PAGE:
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TERRORISM

Austrian would-be teen jihadis get custody

Three Austrian teenagers have been given custodial terms for trying to join the Islamic State extremist group in Syria.

Austrian would-be teen jihadis get custody
The trial was behind closed doors. Photo: ORF

The trio, one aged 16 and two aged 15, who were not named, pleaded guilty to participation in a “terrorist” organisation at a trial conducted behind
closed doors in Vienna.

Bulgarian authorities arrested the 16-year-old in May on his way to Syria to join Isis, sending him back to Austria where he was put in custody but then released.

He then attempted to convince 10- and 11-year-olds to join the extremist organisation. He was given a 10-month sentence plus a further 20 months suspended.

The other two had concrete plans to go to Syria but were prevented from leaving in June, prosecutors said. One of them attacked his father with a screwdriver after he refused to give his son his passport.

He was also given a 10-month term and 20 months suspended and the other 15-year-old was sentenced to seven months with 14 months suspended.

All three, who were of Chechen and Turkish origin, were Muslims who were radicalised in just a few months, the court heard.

Like other European countries, Austria has seen a wave of people — 260, according to the government, many of them minors and some young women — leave the country to join Isis in Syria and Iraq.

Some have since returned. Around 40 of these are in custody and more than 80 are under close surveillance, according to the interior ministry.

In July a Muslim preacher known as Ebu Tejma at the centre of an Austrian jihad propaganda network was sentenced to 20 years in jail for “brainwashing” dozens of young people as young as 14.

CRIME

Case dropped against second Swiss man over Vienna attack ‘links’

Swiss prosecutors said Thursday they had dropped the case against a second Swiss man over alleged links to a deadly shooting rampage in Vienna due to a lack of evidence.

Armed police officers stand guard before the arrival of Austrian Chancellor Kurz and President of the European Council to pay respects to the victims of the recent terrorist attack in Vienna, Austria on November 9,2020. (Photo by JOE KLAMAR / AFP)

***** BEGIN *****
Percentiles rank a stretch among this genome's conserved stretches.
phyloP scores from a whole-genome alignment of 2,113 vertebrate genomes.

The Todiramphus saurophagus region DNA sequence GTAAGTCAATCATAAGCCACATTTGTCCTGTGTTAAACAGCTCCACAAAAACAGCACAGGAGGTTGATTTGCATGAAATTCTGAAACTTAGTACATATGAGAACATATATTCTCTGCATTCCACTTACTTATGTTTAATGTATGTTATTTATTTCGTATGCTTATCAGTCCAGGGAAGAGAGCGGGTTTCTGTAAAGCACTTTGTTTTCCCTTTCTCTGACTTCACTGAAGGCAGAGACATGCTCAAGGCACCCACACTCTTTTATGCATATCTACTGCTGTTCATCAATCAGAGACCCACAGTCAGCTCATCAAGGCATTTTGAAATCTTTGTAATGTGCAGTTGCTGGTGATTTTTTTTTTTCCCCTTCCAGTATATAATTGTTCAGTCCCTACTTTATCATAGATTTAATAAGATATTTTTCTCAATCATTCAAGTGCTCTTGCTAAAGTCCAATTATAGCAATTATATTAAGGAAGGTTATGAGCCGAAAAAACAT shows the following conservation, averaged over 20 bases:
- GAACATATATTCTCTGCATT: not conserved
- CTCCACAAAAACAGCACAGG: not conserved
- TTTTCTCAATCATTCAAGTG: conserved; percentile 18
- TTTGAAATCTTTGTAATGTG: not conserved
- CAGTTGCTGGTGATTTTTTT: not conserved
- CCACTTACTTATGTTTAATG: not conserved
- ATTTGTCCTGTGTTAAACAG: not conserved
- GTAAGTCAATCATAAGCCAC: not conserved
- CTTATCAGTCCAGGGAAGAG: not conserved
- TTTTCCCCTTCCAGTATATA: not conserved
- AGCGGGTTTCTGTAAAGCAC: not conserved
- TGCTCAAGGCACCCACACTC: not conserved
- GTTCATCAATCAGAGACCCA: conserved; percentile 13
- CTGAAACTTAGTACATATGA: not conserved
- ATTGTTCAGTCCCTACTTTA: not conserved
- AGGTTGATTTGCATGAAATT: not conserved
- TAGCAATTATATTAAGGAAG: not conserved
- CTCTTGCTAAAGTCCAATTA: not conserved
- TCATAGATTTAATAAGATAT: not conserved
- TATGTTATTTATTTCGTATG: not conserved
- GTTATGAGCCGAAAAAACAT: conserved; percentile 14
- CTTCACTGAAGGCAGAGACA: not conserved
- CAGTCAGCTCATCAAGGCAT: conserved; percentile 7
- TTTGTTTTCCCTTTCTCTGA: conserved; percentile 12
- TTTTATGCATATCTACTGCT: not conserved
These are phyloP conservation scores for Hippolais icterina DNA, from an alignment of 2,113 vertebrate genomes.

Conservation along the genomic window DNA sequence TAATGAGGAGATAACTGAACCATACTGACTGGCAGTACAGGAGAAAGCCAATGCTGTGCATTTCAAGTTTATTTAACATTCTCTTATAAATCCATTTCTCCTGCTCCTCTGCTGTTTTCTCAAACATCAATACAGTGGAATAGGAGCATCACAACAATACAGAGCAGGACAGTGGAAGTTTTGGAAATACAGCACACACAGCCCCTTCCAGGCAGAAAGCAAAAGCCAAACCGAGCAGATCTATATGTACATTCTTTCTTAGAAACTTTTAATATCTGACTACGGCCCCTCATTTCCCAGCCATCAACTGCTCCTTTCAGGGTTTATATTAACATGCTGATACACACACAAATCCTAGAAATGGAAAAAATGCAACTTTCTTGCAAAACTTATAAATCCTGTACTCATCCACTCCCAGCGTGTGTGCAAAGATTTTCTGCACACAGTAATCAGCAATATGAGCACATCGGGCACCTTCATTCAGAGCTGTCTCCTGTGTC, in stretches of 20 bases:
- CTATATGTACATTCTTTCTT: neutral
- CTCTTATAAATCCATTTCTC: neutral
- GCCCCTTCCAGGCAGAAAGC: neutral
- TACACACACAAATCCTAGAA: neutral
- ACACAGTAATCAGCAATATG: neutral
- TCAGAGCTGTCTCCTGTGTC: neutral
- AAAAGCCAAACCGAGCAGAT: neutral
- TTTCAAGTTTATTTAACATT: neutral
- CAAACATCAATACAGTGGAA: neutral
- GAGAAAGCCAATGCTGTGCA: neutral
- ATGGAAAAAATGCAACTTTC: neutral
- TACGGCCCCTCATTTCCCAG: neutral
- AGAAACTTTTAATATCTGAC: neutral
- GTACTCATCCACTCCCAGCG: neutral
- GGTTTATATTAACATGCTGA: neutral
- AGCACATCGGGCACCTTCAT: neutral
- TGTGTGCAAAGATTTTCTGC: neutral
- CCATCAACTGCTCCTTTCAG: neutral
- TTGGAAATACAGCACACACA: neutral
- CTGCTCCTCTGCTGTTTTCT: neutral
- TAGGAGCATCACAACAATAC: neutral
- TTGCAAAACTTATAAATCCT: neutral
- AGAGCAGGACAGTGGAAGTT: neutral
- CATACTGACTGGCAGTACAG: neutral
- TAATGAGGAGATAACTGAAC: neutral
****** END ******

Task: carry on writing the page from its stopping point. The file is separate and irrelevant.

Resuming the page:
Armed police officers stand guard before the arrival of Austrian Chancellor Kurz and President of the European Council to pay respects to the victims of the recent terrorist attack in Vienna, Austria on November 9,2020. (Photo by JOE KLAMAR / AFP)

The Office of the Attorney General (OAG), which last month decided to drop the case against one suspect, told AFP it had issued a discontinuation order in the case against a second man.

On November 2, 2020, convicted Islamic State sympathiser Kujtim Fejzulai killed four people in Vienna before being shot dead by police.

It was the first major attack in Austria in decades and the first blamed on a jihadist.

Two Swiss citizens who knew Fejzulai were arrested in the northeastern Swiss town of Winterthur just a day after the attack on suspicion they may have helped in its preparation.

‘How was it possible?’ Austrians left asking painful questions after Vienna terror shootings

The two, who were aged 18 and 24 at the time, were known to the police and were the targets of prior criminal cases over terror-linked offences.

The OAG acknowledged Thursday that no evidence had emerged that either man had participated in any way or had prior knowledge of the attack.

The older of the two men was meanwhile hit with a penalty in a separate case with no links to the Vienna file, the OAG said.

The penalty order, seen by Swiss media, indicated that he had been found guilty of violating Switzerland’s law banning Al-Qaeda, Islamic State and related organisations and of being in possession of “depictions of violence”.

According to the ATS news agency, an IS group video was found on his phone depicting people being executed and decapitated.

He was handed a six-month suspended prison sentence, a fine of 1,000 Swiss francs ($1,100, 950 euros), and three years’ probation, ATS said.

ANALYSIS: Vienna terror attack was ‘only a matter of time’

In light of this penalty, he would not be compensated for the 176 days he spent behind bars after his arrest following the Vienna attack, it added.

The OAG said a separate case was still pending against the younger of the two men, also on suspicion he breached the Swiss law banning Al-Qaeda, IS and related organisations, and over “allegations of depictions of violence”. “The presumption of innocence applies,” it stressed.

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